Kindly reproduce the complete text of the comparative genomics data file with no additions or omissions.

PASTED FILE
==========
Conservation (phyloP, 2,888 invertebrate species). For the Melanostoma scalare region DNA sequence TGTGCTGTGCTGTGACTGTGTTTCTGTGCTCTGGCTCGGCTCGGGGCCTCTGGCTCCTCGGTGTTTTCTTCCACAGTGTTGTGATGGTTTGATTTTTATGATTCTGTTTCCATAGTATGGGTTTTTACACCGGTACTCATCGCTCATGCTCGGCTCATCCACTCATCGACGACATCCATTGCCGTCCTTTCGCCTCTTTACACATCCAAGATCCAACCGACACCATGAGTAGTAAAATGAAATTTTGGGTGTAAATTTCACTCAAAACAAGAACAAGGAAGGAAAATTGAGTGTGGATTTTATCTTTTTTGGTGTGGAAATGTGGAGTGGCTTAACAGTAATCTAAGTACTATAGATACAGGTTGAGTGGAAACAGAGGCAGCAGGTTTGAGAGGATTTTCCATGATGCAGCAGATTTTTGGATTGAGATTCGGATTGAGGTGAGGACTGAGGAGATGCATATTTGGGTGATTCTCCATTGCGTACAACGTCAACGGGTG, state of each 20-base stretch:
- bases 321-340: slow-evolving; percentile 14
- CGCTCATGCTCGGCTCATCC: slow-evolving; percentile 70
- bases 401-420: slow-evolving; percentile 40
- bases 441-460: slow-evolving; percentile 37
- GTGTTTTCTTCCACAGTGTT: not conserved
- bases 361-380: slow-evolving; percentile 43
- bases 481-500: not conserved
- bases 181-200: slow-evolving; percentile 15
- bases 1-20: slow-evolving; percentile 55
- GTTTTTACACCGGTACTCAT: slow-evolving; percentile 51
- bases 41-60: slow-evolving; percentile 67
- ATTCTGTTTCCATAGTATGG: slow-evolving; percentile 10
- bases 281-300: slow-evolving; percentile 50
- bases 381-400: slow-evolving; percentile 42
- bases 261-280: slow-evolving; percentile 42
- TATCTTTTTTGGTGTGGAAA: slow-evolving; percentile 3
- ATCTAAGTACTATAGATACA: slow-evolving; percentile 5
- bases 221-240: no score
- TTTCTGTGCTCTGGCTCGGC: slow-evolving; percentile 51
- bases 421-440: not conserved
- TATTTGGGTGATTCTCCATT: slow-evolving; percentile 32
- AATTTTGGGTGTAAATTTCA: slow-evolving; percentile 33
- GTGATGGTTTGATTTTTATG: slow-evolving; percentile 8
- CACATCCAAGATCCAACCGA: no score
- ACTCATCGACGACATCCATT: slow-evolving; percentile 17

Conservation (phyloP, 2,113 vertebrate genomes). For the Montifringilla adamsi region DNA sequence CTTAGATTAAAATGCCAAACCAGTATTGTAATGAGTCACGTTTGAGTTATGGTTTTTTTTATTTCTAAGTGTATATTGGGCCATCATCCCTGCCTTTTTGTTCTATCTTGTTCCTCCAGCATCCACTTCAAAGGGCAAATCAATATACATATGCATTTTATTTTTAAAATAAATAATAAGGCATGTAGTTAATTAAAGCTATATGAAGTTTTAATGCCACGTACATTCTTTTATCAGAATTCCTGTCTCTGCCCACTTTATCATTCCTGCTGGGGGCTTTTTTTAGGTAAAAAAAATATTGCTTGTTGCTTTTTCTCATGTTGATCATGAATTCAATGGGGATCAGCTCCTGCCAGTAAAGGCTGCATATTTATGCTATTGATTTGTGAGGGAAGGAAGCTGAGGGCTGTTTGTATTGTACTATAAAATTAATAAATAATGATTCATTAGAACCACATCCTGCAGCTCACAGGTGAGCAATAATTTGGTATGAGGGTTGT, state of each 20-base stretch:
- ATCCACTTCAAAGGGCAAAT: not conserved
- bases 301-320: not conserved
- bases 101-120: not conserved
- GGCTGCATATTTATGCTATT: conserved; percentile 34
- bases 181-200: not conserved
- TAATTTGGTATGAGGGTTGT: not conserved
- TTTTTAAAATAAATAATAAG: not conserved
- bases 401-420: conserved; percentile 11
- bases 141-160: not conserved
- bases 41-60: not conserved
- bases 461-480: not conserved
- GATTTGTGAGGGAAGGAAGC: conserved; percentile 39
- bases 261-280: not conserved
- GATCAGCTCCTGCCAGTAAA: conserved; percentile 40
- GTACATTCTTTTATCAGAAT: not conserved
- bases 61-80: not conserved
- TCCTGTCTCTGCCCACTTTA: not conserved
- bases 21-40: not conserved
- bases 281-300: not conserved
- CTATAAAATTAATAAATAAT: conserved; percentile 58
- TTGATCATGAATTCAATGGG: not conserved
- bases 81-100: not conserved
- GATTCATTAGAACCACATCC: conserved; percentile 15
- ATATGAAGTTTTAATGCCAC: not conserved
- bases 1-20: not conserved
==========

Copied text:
Conservation (phyloP, 2,888 invertebrate species). For the Melanostoma scalare region DNA sequence TGTGCTGTGCTGTGACTGTGTTTCTGTGCTCTGGCTCGGCTCGGGGCCTCTGGCTCCTCGGTGTTTTCTTCCACAGTGTTGTGATGGTTTGATTTTTATGATTCTGTTTCCATAGTATGGGTTTTTACACCGGTACTCATCGCTCATGCTCGGCTCATCCACTCATCGACGACATCCATTGCCGTCCTTTCGCCTCTTTACACATCCAAGATCCAACCGACACCATGAGTAGTAAAATGAAATTTTGGGTGTAAATTTCACTCAAAACAAGAACAAGGAAGGAAAATTGAGTGTGGATTTTATCTTTTTTGGTGTGGAAATGTGGAGTGGCTTAACAGTAATCTAAGTACTATAGATACAGGTTGAGTGGAAACAGAGGCAGCAGGTTTGAGAGGATTTTCCATGATGCAGCAGATTTTTGGATTGAGATTCGGATTGAGGTGAGGACTGAGGAGATGCATATTTGGGTGATTCTCCATTGCGTACAACGTCAACGGGTG, state of each 20-base stretch:
- bases 321-340: slow-evolving; percentile 14
- CGCTCATGCTCGGCTCATCC: slow-evolving; percentile 70
- bases 401-420: slow-evolving; percentile 40
- bases 441-460: slow-evolving; percentile 37
- GTGTTTTCTTCCACAGTGTT: not conserved
- bases 361-380: slow-evolving; percentile 43
- bases 481-500: not conserved
- bases 181-200: slow-evolving; percentile 15
- bases 1-20: slow-evolving; percentile 55
- GTTTTTACACCGGTACTCAT: slow-evolving; percentile 51
- bases 41-60: slow-evolving; percentile 67
- ATTCTGTTTCCATAGTATGG: slow-evolving; percentile 10
- bases 281-300: slow-evolving; percentile 50
- bases 381-400: slow-evolving; percentile 42
- bases 261-280: slow-evolving; percentile 42
- TATCTTTTTTGGTGTGGAAA: slow-evolving; percentile 3
- ATCTAAGTACTATAGATACA: slow-evolving; percentile 5
- bases 221-240: no score
- TTTCTGTGCTCTGGCTCGGC: slow-evolving; percentile 51
- bases 421-440: not conserved
- TATTTGGGTGATTCTCCATT: slow-evolving; percentile 32
- AATTTTGGGTGTAAATTTCA: slow-evolving; percentile 33
- GTGATGGTTTGATTTTTATG: slow-evolving; percentile 8
- CACATCCAAGATCCAACCGA: no score
- ACTCATCGACGACATCCATT: slow-evolving; percentile 17

Conservation (phyloP, 2,113 vertebrate genomes). For the Montifringilla adamsi region DNA sequence CTTAGATTAAAATGCCAAACCAGTATTGTAATGAGTCACGTTTGAGTTATGGTTTTTTTTATTTCTAAGTGTATATTGGGCCATCATCCCTGCCTTTTTGTTCTATCTTGTTCCTCCAGCATCCACTTCAAAGGGCAAATCAATATACATATGCATTTTATTTTTAAAATAAATAATAAGGCATGTAGTTAATTAAAGCTATATGAAGTTTTAATGCCACGTACATTCTTTTATCAGAATTCCTGTCTCTGCCCACTTTATCATTCCTGCTGGGGGCTTTTTTTAGGTAAAAAAAATATTGCTTGTTGCTTTTTCTCATGTTGATCATGAATTCAATGGGGATCAGCTCCTGCCAGTAAAGGCTGCATATTTATGCTATTGATTTGTGAGGGAAGGAAGCTGAGGGCTGTTTGTATTGTACTATAAAATTAATAAATAATGATTCATTAGAACCACATCCTGCAGCTCACAGGTGAGCAATAATTTGGTATGAGGGTTGT, state of each 20-base stretch:
- ATCCACTTCAAAGGGCAAAT: not conserved
- bases 301-320: not conserved
- bases 101-120: not conserved
- GGCTGCATATTTATGCTATT: conserved; percentile 34
- bases 181-200: not conserved
- TAATTTGGTATGAGGGTTGT: not conserved
- TTTTTAAAATAAATAATAAG: not conserved
- bases 401-420: conserved; percentile 11
- bases 141-160: not conserved
- bases 41-60: not conserved
- bases 461-480: not conserved
- GATTTGTGAGGGAAGGAAGC: conserved; percentile 39
- bases 261-280: not conserved
- GATCAGCTCCTGCCAGTAAA: conserved; percentile 40
- GTACATTCTTTTATCAGAAT: not conserved
- bases 61-80: not conserved
- TCCTGTCTCTGCCCACTTTA: not conserved
- bases 21-40: not conserved
- bases 281-300: not conserved
- CTATAAAATTAATAAATAAT: conserved; percentile 58
- TTGATCATGAATTCAATGGG: not conserved
- bases 81-100: not conserved
- GATTCATTAGAACCACATCC: conserved; percentile 15
- ATATGAAGTTTTAATGCCAC: not conserved
- bases 1-20: not conserved